Cryptology ePrint Archive: Report 2012/643

Protocols for Multiparty Coin Toss With Dishonest Majority

Amos Beimel and Eran Omri and Ilan Orlov

Abstract: Coin-tossing protocols are protocols that generate a random bit with uniform distribution. These protocols are used as a building block in many cryptographic protocols. Cleve [STOC 1986] has shown that if at least half of the parties can be malicious, then, in any r-round coin-tossing protocol, the malicious parties can cause a bias of Omega(1/r) to the bit that the honest parties output. However, for more than two decades the best known protocols had bias t/\sqrt{r}, where t is the number of corrupted parties. Recently, in a surprising result, Moran, Naor, and Segev [TCC 2009] have shown that there is an r-round two-party coin-tossing protocol with the optimal bias of O(1/r). We extend Moran et al. results to the multiparty model when less than 2/3 of the parties are malicious. The bias of our protocol is proportional to 1/r and depends on the gap between the number of malicious parties and the number of honest parties in the protocol. Specifically, for a constant number of parties or when the number of malicious parties is somewhat larger than half, we present an r-round m-party coin-tossing protocol with optimal bias of O(1/r).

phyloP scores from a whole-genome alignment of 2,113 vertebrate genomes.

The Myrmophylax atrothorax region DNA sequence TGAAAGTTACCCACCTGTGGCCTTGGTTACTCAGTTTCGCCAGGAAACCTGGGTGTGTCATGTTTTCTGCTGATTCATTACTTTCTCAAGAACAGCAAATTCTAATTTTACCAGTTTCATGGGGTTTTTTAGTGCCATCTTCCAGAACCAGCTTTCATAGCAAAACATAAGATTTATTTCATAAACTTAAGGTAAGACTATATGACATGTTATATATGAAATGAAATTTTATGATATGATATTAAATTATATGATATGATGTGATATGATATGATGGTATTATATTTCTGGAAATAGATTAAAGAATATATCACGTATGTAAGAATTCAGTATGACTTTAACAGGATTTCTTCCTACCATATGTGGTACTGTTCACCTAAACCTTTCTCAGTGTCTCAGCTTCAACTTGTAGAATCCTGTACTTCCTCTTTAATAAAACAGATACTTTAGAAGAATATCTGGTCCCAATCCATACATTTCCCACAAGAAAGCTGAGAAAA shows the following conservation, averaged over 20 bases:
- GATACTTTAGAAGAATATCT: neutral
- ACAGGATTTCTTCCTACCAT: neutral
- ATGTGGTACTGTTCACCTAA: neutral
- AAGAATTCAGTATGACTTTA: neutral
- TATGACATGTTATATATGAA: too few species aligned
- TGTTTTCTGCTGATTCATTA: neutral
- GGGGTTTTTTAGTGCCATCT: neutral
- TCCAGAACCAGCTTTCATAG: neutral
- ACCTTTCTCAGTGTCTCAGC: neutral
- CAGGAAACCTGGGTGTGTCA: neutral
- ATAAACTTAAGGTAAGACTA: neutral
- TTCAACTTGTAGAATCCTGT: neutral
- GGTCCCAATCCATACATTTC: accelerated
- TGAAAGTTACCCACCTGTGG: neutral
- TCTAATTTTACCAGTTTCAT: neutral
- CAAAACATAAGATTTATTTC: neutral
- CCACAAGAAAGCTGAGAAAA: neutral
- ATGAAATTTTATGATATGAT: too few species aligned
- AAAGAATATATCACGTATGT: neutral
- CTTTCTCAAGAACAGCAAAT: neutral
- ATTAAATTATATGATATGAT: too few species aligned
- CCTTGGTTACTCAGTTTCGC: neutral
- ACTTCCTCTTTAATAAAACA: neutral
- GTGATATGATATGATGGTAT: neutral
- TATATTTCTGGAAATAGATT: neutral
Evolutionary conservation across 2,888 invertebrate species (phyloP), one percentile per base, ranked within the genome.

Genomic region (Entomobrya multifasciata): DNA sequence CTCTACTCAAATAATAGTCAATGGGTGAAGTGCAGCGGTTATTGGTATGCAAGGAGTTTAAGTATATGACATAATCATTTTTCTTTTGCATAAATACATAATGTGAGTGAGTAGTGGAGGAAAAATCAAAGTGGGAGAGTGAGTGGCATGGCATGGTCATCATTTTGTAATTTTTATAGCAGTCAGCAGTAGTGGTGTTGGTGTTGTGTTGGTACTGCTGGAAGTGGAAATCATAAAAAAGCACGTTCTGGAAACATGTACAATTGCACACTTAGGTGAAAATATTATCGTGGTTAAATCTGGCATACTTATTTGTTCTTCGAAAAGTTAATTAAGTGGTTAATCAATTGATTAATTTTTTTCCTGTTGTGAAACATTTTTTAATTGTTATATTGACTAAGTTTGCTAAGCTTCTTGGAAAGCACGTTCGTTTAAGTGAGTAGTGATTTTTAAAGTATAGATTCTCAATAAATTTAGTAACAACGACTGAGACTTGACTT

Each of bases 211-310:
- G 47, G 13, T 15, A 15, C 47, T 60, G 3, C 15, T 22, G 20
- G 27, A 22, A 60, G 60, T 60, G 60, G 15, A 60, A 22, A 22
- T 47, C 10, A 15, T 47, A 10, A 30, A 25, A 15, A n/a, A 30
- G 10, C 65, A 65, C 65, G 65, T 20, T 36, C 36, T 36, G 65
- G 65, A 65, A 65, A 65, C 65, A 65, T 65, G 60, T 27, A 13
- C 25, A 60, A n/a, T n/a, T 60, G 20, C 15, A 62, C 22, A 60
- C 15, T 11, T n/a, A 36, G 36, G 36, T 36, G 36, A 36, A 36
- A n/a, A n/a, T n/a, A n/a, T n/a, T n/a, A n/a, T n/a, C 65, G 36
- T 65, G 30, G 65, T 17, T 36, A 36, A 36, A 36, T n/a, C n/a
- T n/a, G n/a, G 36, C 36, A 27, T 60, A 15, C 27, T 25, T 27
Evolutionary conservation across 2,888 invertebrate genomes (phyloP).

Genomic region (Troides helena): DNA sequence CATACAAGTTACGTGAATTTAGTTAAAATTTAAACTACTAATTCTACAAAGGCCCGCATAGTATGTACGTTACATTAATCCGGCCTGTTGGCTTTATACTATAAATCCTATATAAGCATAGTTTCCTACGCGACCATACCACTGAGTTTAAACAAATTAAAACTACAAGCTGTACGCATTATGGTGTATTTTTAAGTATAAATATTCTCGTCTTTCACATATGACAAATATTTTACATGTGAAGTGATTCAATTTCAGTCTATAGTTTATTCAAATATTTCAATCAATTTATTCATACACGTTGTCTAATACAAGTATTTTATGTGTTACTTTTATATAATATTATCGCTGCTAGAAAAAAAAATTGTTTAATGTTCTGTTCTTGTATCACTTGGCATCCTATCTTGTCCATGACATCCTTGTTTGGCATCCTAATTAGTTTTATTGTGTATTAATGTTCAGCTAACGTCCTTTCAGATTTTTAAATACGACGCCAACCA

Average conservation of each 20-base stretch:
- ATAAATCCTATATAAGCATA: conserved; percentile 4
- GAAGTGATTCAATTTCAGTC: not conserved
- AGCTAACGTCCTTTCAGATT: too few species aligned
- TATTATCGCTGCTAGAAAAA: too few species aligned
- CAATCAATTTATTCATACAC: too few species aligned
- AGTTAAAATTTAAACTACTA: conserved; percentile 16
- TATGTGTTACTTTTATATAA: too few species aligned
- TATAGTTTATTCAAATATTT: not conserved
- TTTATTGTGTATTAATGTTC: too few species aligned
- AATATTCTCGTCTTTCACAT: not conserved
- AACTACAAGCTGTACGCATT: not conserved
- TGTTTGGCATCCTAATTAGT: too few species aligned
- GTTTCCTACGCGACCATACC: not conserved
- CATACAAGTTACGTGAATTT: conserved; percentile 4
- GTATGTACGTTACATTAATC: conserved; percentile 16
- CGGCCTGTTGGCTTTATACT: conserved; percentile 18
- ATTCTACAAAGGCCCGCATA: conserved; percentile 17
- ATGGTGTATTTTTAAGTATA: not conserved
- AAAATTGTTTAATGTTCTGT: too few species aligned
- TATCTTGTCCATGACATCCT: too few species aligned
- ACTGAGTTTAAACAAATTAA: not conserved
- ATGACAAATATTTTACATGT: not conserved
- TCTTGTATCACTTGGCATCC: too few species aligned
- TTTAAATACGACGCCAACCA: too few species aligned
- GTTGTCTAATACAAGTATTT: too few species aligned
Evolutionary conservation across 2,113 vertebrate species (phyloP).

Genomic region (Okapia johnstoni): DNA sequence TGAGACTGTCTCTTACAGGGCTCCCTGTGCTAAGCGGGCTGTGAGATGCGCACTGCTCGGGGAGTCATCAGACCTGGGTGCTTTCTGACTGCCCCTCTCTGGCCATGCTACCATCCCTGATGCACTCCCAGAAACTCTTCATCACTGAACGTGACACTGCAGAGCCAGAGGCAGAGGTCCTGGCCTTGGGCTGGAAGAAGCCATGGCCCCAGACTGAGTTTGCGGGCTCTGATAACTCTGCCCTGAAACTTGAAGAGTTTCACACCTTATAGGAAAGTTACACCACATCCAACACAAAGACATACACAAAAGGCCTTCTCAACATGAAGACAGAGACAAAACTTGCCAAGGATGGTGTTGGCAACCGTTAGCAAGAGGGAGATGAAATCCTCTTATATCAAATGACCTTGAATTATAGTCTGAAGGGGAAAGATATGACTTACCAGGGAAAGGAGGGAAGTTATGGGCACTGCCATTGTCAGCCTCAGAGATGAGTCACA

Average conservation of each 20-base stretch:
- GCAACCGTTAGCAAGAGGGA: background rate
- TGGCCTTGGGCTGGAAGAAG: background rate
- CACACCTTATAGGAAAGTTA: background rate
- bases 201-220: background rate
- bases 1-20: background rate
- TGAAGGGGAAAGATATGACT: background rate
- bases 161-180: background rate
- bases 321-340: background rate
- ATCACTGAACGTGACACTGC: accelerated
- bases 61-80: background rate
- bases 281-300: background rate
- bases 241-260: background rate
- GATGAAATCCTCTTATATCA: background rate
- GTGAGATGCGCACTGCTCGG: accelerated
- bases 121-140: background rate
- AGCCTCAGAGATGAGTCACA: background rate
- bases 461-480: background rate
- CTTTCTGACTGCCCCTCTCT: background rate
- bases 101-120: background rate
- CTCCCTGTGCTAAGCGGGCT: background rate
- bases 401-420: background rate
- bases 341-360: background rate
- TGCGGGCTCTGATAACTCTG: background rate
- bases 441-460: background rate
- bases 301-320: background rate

Category / Keywords: Fair Coin Tossing, Multiparty Computation, Dishonest Majority, Secure with Abort; Cheat Detection.

Publication Info: The short version published in Crypto10, this full and updated version submited for publication to J. of Cryptology

Date: received 13 Nov 2012

Contact author: ilanorlov at gmail com

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Version: 20121120:104721 (All versions of this report)

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